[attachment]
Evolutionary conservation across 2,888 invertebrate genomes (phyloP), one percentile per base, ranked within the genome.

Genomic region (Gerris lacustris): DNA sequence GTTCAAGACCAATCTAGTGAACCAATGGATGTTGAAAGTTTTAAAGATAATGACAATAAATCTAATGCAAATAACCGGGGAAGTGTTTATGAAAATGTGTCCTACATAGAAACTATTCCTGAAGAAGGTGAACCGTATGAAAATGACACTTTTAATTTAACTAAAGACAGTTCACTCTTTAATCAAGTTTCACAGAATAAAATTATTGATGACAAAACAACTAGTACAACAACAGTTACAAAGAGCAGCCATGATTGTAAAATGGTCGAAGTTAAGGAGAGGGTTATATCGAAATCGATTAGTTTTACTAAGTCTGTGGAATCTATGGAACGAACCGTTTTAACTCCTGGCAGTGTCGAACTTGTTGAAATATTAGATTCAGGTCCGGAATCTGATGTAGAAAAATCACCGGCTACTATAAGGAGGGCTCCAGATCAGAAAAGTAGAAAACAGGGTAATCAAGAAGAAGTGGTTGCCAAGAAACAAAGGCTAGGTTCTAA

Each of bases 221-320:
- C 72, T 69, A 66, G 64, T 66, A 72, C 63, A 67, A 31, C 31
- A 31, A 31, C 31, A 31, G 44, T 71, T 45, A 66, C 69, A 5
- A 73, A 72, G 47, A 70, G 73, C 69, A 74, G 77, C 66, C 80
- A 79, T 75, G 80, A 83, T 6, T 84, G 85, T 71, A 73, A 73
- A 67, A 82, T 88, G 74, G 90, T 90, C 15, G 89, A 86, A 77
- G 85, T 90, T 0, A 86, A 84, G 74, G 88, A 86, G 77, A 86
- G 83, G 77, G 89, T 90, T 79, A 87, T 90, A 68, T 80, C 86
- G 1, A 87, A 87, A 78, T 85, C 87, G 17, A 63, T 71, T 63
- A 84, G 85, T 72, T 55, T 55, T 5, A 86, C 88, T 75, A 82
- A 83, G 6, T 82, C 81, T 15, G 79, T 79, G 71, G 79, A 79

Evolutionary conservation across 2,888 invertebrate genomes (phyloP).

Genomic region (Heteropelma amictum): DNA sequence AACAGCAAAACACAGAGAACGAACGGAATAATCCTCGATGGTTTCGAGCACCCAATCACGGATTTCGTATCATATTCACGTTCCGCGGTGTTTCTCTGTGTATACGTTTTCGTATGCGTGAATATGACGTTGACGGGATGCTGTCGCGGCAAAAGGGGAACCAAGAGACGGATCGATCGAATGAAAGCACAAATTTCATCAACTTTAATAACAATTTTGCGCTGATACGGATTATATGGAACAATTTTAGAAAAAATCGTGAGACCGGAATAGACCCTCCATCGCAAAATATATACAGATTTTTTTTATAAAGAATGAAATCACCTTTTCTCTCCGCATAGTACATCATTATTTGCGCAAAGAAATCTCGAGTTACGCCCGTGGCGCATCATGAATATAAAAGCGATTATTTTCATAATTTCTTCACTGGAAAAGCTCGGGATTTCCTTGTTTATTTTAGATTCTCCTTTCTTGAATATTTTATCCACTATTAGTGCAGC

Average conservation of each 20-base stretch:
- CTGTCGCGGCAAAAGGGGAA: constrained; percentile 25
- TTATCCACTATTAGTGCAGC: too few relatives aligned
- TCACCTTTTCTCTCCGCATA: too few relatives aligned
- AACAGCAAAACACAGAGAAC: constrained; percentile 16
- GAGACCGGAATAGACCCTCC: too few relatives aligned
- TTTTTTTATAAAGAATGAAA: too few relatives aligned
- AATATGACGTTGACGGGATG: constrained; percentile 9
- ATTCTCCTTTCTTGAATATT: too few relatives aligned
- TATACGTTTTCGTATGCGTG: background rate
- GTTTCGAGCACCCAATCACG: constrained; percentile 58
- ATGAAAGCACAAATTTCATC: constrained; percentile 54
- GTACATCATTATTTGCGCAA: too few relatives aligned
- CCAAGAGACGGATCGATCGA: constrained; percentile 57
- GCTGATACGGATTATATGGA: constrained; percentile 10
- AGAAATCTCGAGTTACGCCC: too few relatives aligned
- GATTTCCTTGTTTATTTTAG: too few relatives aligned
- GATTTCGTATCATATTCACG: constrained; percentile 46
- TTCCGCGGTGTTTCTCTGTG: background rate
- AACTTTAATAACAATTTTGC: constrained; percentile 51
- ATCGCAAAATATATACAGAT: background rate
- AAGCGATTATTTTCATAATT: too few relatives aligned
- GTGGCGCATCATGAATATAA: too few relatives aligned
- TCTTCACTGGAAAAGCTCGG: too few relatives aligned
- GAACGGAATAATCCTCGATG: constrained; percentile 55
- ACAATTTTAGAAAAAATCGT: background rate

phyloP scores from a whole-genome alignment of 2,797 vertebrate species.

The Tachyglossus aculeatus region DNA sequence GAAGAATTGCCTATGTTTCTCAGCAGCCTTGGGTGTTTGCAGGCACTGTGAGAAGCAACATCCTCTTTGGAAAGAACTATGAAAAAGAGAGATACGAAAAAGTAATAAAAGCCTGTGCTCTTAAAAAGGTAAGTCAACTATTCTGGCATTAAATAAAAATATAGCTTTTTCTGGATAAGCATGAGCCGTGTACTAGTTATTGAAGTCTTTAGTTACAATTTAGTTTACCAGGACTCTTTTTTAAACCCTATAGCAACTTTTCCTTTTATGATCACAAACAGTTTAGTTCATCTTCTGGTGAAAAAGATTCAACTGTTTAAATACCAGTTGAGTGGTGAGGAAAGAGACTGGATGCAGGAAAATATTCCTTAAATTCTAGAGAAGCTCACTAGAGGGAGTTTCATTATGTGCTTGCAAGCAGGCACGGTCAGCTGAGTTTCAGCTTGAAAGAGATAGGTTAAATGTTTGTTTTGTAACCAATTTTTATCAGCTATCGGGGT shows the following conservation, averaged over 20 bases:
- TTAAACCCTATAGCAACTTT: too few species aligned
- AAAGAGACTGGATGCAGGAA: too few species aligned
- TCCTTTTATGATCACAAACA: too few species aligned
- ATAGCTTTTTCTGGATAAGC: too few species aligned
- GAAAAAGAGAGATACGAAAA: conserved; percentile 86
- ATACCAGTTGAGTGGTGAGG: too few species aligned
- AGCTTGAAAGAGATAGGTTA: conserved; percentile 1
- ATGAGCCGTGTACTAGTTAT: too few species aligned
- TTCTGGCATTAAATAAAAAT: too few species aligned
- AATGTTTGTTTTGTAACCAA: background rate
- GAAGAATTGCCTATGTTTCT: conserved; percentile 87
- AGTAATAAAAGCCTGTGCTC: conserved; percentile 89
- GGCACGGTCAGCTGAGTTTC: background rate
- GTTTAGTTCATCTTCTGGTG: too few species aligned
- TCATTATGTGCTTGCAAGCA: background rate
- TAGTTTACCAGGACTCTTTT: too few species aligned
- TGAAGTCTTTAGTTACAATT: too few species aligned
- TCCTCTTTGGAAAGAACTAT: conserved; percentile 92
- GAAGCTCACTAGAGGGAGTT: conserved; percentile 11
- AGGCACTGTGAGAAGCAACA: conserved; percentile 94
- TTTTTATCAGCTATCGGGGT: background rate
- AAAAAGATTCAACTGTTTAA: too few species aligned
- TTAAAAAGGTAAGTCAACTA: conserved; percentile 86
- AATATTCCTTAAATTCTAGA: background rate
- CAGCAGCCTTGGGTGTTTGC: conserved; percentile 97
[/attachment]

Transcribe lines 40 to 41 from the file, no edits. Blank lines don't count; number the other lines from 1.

- GAACGGAATAATCCTCGATG: constrained; percentile 55
- ACAATTTTAGAAAAAATCGT: background rate